Badgers live in underground setts which they typically dig into earth embankments, hedge bottoms and undisturbed field margins. The underground sett tunnels particularly in a main sett can be elaborate and extend from between 20 to 100m in length. Badgers live within a social group known as a clan.
Badgers have a varied diet and will eat nuts, berries and particularly earthworms which often form as much as 60 per cent of their diet. In a single night, an adult badger may eat well over 200 worms! Whilst foraging for earthworms they bury their snout into soft ground making circular depressions known as snuffle holes. Their powerful claws can also be used to rip up the ground whilst they forage for food after dusk. Badgers will sharpen their claws on tree trunks leaving distinct marks known as scratching posts.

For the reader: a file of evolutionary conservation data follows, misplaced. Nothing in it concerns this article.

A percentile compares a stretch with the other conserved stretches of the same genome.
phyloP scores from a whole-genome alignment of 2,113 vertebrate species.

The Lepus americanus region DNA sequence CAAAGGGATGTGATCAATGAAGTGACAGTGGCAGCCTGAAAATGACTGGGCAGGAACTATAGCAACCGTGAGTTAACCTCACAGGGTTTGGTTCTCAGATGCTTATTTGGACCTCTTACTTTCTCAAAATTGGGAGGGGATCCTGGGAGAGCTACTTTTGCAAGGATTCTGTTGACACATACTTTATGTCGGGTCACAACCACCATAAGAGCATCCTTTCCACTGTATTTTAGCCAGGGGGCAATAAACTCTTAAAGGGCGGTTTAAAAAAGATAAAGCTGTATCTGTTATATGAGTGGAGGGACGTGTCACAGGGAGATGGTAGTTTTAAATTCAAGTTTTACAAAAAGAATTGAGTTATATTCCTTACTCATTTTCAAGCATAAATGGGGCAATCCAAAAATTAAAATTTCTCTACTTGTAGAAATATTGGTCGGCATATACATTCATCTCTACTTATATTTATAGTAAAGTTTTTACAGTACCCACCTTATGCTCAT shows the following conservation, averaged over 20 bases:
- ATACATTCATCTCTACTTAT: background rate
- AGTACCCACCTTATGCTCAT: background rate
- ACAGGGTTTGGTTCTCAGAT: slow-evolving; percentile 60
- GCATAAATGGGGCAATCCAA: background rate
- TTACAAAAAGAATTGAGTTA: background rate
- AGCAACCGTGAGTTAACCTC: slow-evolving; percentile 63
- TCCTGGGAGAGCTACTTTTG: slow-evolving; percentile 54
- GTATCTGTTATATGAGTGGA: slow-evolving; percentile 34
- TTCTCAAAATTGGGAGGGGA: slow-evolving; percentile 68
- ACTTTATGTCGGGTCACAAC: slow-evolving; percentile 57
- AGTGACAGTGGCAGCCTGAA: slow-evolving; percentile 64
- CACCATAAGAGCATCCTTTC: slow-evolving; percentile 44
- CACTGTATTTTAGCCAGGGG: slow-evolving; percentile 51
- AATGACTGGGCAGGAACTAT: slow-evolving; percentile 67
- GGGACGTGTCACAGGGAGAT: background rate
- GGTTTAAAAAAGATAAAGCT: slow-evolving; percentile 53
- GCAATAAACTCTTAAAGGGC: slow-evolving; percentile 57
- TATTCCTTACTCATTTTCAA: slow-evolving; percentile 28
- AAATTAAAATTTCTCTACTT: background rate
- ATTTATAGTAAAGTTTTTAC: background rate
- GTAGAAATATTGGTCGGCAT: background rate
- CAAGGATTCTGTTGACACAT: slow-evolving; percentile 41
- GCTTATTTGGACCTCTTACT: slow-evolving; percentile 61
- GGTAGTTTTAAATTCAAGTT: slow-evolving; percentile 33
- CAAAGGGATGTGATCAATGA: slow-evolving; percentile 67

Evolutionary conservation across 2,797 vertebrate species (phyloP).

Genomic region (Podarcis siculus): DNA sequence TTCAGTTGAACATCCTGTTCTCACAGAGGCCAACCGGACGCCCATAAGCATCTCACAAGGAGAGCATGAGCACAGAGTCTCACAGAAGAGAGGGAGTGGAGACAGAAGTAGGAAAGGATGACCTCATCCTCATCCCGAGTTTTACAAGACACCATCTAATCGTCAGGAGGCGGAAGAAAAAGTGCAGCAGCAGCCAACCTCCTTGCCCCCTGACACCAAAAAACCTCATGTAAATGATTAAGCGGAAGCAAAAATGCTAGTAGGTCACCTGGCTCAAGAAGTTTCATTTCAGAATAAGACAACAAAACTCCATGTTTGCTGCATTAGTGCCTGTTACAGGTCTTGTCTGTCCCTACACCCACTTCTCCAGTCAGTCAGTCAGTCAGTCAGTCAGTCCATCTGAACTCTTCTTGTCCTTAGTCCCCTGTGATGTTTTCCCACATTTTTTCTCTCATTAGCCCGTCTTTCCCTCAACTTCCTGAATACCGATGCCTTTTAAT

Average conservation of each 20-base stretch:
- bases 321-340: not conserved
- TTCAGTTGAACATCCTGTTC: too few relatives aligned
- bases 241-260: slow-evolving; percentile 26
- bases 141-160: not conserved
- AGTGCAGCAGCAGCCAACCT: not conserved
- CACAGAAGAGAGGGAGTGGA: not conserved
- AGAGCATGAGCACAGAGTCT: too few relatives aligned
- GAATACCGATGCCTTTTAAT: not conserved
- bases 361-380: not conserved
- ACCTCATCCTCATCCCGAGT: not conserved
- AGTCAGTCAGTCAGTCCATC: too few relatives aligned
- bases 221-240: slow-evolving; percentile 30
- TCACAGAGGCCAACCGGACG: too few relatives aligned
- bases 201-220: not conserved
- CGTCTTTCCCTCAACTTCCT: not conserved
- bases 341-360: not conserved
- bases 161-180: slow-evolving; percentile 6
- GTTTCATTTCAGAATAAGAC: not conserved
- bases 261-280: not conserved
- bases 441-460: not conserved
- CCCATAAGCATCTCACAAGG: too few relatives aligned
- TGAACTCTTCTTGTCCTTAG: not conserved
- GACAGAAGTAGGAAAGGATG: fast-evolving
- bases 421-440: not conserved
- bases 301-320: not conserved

Badger cubs are mainly born in February within a breeding chamber lined with bedding material. The cubs typically emerge from underground in May as food resources become more abundant. By the end of June cubs will be displaying most adult social behaviours, including grooming and scent marking.
Under the Protection of Badgers Act 1992, in England and Wales (the law is different in Scotland) it is an offence to: Wilfully kill, injure or take a badger. Intentionally or recklessly damage or destroy a badger sett, or obstruct access to it.